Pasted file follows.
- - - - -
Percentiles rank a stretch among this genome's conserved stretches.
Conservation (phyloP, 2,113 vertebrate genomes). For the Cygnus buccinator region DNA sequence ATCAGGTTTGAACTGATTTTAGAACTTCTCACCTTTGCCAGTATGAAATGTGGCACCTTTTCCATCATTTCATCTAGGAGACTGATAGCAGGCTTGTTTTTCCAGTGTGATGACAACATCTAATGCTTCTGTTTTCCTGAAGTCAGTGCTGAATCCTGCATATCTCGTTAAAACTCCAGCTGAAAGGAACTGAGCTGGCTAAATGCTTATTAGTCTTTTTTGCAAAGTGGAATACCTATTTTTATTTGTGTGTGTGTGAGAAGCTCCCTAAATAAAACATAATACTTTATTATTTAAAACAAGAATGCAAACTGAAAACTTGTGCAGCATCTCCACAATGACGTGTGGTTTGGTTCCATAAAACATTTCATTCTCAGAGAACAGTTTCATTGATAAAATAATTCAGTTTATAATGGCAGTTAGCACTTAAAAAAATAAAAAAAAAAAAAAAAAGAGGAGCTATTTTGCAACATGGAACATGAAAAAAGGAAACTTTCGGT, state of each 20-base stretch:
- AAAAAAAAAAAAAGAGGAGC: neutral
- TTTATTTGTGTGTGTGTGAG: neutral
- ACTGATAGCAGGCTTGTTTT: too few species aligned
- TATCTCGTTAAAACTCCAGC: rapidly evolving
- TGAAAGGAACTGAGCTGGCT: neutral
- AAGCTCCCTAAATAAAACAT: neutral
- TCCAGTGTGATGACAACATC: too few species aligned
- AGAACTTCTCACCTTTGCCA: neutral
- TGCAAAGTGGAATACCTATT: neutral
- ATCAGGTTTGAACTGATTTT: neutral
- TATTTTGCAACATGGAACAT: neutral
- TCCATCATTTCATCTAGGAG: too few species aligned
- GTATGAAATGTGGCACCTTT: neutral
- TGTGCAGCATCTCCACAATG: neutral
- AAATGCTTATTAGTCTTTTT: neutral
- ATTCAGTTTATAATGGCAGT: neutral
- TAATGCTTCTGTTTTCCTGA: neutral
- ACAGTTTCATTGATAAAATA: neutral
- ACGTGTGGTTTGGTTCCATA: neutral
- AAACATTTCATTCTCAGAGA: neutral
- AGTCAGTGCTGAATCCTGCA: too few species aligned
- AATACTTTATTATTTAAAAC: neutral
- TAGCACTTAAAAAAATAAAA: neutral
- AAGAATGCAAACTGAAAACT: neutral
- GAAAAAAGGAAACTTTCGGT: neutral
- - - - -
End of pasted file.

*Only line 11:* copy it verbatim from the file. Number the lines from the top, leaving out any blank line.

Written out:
- TGCAAAGTGGAATACCTATT: neutral